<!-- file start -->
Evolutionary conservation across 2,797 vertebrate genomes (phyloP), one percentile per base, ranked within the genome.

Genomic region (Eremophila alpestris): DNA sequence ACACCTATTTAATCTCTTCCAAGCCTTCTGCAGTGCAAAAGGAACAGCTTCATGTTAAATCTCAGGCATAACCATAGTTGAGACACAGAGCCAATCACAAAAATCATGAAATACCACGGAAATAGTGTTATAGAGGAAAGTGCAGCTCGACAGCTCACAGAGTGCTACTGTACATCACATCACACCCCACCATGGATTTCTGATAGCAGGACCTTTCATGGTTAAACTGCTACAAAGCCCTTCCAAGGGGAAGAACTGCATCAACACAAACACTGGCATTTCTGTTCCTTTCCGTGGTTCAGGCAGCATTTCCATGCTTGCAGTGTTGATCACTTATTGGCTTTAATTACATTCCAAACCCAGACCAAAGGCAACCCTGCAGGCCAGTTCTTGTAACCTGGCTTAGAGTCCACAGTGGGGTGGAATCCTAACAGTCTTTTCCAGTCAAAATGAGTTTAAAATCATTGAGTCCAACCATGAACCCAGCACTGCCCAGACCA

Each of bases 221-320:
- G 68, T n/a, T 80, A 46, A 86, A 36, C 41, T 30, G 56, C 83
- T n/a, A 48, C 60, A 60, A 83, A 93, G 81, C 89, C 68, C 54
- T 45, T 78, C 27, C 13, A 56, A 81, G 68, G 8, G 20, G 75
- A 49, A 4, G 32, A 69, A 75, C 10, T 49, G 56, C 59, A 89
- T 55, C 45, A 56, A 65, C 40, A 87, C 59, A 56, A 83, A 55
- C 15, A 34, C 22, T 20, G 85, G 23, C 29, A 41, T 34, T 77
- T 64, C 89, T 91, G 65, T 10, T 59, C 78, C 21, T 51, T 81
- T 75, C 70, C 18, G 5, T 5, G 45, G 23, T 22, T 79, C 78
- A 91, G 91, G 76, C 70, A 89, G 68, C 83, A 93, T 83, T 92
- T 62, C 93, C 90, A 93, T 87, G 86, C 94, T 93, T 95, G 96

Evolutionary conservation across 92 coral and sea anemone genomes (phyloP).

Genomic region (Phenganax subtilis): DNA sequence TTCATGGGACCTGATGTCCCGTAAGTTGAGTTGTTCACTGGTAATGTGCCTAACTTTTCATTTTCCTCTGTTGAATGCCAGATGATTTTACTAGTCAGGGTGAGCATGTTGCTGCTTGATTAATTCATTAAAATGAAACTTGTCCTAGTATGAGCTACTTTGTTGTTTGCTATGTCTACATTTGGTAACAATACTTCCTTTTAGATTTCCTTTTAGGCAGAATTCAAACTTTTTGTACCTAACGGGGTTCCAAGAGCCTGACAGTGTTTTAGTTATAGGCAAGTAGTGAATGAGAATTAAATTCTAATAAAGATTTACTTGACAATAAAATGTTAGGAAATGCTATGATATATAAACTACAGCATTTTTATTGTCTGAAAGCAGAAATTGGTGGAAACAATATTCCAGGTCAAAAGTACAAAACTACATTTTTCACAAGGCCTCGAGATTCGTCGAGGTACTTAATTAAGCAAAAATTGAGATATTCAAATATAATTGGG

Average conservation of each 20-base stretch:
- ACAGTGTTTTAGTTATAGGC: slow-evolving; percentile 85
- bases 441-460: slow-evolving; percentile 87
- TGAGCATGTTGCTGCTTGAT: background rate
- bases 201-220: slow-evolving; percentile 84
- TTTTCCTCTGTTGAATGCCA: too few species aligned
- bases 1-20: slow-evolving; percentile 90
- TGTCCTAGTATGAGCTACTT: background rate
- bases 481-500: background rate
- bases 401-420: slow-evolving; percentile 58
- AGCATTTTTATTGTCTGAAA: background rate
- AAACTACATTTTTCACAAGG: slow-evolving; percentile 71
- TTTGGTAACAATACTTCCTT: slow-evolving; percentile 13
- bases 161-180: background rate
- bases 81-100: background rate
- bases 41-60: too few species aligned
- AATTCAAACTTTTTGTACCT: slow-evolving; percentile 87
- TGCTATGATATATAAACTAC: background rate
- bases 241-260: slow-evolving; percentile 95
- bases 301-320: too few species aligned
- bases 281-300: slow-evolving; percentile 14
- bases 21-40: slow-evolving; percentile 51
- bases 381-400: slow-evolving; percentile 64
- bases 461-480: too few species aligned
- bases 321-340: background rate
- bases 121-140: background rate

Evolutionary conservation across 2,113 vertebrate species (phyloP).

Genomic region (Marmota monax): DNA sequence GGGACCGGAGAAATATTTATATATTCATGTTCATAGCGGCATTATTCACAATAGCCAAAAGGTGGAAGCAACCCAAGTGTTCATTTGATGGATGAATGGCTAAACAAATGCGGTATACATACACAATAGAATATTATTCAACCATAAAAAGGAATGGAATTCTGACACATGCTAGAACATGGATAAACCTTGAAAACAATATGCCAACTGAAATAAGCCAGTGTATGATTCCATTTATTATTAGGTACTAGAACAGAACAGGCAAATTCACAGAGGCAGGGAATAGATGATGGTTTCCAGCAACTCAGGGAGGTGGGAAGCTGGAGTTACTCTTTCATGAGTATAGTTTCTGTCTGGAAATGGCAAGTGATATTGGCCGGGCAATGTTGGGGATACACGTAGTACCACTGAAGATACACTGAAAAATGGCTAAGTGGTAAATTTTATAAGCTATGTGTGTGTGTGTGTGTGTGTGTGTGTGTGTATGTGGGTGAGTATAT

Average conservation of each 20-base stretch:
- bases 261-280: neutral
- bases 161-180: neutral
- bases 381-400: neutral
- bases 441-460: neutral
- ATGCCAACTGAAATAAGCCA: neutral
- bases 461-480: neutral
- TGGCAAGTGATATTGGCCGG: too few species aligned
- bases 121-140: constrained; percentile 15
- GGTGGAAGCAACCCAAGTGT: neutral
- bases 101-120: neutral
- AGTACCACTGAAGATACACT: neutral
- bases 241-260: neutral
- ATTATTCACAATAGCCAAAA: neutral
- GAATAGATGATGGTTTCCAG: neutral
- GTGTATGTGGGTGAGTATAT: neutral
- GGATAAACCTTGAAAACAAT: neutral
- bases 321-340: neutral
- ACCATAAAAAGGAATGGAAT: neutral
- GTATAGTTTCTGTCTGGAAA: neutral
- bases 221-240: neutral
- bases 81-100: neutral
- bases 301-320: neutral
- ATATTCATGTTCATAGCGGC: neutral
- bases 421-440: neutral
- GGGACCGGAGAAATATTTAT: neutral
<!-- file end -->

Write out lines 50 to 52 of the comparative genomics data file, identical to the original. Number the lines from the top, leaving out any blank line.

- bases 461-480: neutral
- TGGCAAGTGATATTGGCCGG: too few species aligned
- bases 121-140: constrained; percentile 15